How do I end state pension deferral after two years?

I write to ask for your help, advice and guidance regarding the deferment of the state pension.

Briefly, I reached state pension age two years ago and deferred my pension. I am now finally at the stage to access my state pension.

I have been in constant telephone contact since May with the Department for Work and Pensions requesting confirmation of the precise details of what my pension would be, a simple question to ask but I had conflicting information from each of the advisers spoken with.

I was given the following information: the actual amount payable for the first year of deferment amounts to £10,000 (minus tax at 20 per cent) plus 2 per cent interest.

Payment decision: I deferred my state pension for two years and I'm baffled by options offered by DWP (Stock image)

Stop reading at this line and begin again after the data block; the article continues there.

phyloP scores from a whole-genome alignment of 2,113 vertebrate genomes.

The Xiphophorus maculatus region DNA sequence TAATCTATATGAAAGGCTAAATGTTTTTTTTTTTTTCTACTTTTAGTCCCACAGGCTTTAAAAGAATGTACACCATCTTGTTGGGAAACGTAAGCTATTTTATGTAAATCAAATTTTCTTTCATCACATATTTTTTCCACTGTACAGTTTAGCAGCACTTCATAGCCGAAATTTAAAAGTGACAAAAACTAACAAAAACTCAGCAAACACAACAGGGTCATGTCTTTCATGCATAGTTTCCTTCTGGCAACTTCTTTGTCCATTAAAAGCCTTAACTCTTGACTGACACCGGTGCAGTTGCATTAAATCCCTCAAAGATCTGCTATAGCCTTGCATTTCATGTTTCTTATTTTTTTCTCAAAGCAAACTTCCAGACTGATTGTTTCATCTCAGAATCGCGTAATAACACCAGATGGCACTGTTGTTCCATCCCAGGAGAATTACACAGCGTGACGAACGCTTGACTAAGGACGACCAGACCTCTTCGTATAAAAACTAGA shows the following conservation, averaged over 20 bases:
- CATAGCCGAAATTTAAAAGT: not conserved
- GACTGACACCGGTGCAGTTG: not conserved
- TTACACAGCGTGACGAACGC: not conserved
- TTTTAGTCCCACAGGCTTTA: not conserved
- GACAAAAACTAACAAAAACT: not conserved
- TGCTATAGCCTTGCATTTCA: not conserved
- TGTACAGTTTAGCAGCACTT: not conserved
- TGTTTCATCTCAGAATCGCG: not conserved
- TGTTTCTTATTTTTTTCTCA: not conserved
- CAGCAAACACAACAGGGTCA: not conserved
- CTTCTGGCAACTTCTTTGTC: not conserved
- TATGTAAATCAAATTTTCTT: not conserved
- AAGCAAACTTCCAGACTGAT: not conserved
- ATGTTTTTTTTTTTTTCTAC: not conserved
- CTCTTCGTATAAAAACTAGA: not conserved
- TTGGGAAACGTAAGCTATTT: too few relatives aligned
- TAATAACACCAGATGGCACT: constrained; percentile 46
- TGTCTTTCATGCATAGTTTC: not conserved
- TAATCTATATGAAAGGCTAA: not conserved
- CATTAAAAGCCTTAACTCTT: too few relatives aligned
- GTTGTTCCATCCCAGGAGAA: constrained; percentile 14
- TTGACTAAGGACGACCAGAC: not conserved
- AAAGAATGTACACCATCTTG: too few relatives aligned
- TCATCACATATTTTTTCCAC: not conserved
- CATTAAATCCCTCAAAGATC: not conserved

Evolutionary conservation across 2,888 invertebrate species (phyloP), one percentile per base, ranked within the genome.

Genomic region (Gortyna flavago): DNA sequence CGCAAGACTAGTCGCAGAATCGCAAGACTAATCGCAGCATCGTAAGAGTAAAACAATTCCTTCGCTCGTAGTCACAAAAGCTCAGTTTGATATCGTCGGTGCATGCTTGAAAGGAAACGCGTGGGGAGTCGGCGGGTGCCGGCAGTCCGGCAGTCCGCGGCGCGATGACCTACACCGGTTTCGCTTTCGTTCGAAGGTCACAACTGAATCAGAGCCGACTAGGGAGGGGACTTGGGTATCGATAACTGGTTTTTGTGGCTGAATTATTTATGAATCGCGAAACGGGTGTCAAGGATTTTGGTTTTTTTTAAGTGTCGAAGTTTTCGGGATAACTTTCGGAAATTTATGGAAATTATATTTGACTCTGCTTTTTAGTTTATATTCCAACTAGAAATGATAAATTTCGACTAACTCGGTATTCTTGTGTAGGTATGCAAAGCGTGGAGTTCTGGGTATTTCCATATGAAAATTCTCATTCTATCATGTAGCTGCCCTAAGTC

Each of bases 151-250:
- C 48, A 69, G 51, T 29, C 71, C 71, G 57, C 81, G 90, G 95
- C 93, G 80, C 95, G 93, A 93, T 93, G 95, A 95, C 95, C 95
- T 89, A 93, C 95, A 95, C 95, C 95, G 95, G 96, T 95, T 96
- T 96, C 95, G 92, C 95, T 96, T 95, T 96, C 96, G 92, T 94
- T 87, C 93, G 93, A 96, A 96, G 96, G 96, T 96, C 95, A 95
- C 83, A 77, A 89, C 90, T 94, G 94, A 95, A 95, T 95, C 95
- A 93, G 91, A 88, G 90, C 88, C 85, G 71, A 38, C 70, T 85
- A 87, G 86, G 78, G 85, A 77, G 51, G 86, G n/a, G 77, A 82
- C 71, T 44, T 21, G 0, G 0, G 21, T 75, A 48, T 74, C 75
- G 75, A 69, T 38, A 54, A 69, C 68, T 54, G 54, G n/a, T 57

Payment decision: I deferred my state pension for two years and I’m baffled by options offered by DWP (Stock image)

For the second year of deferment, the amount owed would be payable as an additional amount to be included in the actual state pension.

I have been in contact with the DWP again, who now inform me that on my application form I am to backdate my request for my pension to the first year – 2021.

The second year does not count for any consideration towards an additional amount to be included in the actual state pension.

I am going round in circles and getting nowhere fast. I have also accessed the website for clarification but have only found basic information.

I am confused to say the least. I would be extremely grateful if you could shed light on this for me.


Steve Webb replies: I can well understand why you are confused, and some of the information you have been given simply sounds incorrect.

Until the new state pension system was introduced in April 2016, people who put off taking their state pension could be rewarded in one of two ways when they finally came to claim.